Regardless where you live, the largest threat to the internet is the US Congress/Department of Justice and close second may be the UK court system. In this post i'm going to focus on the US congress and DOJ because what they are doing is fairly ridiculous. The US Congress is currently considering a bill called Stop Online Piracy Act or SOPA, critics like to call it the E-parasite act. This act, according to various sources, this bill amounts to online black-listing. It's also being called the Great FireWall of America. This is a complete disaster in my opinion. The internet is one of the fastest growing parts of our economy. Anyone can start up a web based company. It doesn't have to be anything fancy at first, but over time you'll get more sophisticated.
The EFF notes three extremely popular sites that are in the cross hair of SOPA. Etsy, because there are simply too many little shops that could be selling illegal material. For instance, the US Supreme Court Ruled that you couldn't resell AutoCAD, the likelihood of that happening might be low, but what about a screen printed shirt with some band logo? That's just as illegal. Another site is Flickr, which is pretty obvious because it's so easy to claim a picture as your own. The last they mention is Vimeo for the same reasons. I would also expect YouTube to be on that list as well.
So aside from a black list what does the actual bill do? What legal censorship isn't enough for you to be outraged against this bill? I mean we're talking about Turkey and Pakistan level of censorship of sites here. It's not unrealistic to expect facebook and Google to get black listed with this law. Facebook could get hit if some one quotes stuff illegally or posts video with copyrighted material on it. Since you're able to post and stream through facebook, it might raise some questions over copyright.Google of course links to a huge amount of copyright material that a user can get illicitly.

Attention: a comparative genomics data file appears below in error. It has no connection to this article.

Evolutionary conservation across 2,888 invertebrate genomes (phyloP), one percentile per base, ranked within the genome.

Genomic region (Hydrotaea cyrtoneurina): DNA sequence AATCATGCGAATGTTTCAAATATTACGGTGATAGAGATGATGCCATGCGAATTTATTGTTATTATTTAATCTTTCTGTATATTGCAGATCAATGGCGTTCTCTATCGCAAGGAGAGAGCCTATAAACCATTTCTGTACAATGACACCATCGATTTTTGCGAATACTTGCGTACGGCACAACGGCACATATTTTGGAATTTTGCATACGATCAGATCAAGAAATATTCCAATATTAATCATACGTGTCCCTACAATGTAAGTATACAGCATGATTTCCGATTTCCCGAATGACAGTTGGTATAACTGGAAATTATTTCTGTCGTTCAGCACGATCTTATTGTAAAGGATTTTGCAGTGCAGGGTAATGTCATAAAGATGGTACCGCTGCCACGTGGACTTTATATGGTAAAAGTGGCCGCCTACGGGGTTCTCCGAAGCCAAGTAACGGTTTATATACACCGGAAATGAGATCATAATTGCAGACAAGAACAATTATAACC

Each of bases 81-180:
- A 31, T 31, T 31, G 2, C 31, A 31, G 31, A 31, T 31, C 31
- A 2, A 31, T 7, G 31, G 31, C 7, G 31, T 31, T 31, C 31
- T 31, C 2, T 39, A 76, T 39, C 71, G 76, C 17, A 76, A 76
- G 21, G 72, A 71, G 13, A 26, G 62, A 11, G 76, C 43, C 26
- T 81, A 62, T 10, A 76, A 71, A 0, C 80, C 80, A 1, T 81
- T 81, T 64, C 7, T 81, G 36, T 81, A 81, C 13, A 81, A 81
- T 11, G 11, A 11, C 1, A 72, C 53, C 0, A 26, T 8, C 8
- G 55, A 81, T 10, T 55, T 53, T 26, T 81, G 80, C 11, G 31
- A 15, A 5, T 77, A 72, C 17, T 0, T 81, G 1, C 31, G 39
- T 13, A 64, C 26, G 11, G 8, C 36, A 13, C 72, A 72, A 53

Ok, what else is there you really want to know? The rights holders can request payment processing companies (read Visa, Mastercard and ad companies) to block payments to your site. For some people that will mean no more YouTube money, for others it will be a death sentence. Does the court get involved with any of this? Nope. The companies have 5 days to respond to a payment stop. Which means even if you are in the clear, if a request happens, you likely won't get paid. Check the EFF's break down for more details.
But this is 'Merica! Surely something like this won't happen. They'll take our jerbs! Yes, they could in fact take away your jobs. Is anyone fighting against this? Yep. Google, Facebook, Zynga, Twitter, Michelle Bachmann (Yes the crazy lady), Ron Paul (Yes the crazy in a different way guy) and a small list of Congress members from both sides of the aisle are banding together to try to kill the bill. They are arguing that the bill is too broad and doesn't appropriately address the problem is trying to "fix."
What do most Americans feel about copyright legal action? As a whole they are against it. In fact most only think that a small fine of a maximum of $100 is appropriate for a downloaded song. Many have indicated that as more legal alternatives have appeared users have been less likely to use the illegal versions. Of course this is self reported data so it could be skewed, but even if you add 10 points it's still showing that legal alternatives are best deterrent for illegal downloading.
You can email your representatives here. I strongly suggest you do. The more voices that speak out in protest the more likely at least a few people will hear. Personally, I don't think the US government should even be talking about copyright right now. They need to be working on jobs.